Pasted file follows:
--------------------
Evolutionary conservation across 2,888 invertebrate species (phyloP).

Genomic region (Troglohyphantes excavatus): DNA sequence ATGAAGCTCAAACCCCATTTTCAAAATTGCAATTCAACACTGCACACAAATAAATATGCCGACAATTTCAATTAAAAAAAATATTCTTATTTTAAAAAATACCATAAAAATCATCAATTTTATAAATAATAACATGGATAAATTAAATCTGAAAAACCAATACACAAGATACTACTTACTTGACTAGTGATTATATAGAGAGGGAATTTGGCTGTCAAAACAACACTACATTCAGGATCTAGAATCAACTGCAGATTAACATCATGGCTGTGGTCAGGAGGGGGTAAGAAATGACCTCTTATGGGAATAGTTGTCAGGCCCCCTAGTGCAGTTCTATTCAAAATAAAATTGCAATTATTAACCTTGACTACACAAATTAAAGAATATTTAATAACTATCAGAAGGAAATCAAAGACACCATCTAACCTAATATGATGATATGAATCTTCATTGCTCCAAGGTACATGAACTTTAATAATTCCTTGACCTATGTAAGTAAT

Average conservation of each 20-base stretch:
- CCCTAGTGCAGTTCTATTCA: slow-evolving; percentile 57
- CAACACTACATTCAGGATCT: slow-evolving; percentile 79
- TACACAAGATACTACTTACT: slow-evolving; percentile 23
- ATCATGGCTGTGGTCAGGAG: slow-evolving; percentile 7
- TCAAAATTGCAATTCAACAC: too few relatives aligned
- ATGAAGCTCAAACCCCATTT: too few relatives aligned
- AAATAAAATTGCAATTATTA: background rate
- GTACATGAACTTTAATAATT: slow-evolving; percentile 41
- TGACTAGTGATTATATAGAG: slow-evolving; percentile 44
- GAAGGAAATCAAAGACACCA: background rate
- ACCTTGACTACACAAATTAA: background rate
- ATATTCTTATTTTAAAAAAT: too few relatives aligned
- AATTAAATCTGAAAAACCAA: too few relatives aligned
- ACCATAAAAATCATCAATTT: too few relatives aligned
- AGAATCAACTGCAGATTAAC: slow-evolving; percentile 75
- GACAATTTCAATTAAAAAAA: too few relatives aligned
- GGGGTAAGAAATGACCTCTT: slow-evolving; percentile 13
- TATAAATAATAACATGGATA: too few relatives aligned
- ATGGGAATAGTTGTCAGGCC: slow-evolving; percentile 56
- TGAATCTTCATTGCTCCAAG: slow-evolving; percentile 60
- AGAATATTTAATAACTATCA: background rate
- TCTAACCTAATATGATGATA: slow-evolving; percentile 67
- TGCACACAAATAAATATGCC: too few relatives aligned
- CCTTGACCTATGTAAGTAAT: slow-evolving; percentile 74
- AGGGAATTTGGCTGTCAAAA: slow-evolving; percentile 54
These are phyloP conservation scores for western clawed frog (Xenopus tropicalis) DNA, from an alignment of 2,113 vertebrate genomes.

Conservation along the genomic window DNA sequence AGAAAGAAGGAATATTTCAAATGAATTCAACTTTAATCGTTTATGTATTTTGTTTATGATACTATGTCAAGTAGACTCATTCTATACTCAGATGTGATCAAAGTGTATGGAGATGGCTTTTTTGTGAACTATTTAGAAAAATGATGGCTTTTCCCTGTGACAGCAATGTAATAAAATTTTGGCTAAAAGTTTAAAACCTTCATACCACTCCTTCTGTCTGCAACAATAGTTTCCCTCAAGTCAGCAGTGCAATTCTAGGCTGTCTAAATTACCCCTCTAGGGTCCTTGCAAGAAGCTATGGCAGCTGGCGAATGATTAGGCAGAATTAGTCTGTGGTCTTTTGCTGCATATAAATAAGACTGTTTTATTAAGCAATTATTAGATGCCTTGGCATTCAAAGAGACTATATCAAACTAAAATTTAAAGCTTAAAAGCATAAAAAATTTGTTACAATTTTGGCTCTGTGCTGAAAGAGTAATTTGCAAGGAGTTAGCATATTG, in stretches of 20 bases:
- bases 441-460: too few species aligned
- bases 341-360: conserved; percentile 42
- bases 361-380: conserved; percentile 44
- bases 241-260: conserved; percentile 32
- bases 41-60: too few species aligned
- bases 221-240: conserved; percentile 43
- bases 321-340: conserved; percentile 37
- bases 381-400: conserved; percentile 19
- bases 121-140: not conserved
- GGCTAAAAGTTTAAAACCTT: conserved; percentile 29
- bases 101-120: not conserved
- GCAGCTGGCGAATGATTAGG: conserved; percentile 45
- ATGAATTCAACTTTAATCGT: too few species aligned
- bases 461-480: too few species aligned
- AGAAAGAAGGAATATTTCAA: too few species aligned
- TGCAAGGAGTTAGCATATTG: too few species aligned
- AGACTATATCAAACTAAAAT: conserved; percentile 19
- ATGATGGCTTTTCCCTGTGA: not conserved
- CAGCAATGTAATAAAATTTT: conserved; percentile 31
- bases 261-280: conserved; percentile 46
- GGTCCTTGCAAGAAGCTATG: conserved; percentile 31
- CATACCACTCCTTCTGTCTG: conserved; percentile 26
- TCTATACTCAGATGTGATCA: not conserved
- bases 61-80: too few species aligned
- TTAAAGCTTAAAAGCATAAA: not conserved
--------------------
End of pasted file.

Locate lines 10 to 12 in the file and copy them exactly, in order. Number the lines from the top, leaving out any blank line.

- AAATAAAATTGCAATTATTA: background rate
- GTACATGAACTTTAATAATT: slow-evolving; percentile 41
- TGACTAGTGATTATATAGAG: slow-evolving; percentile 44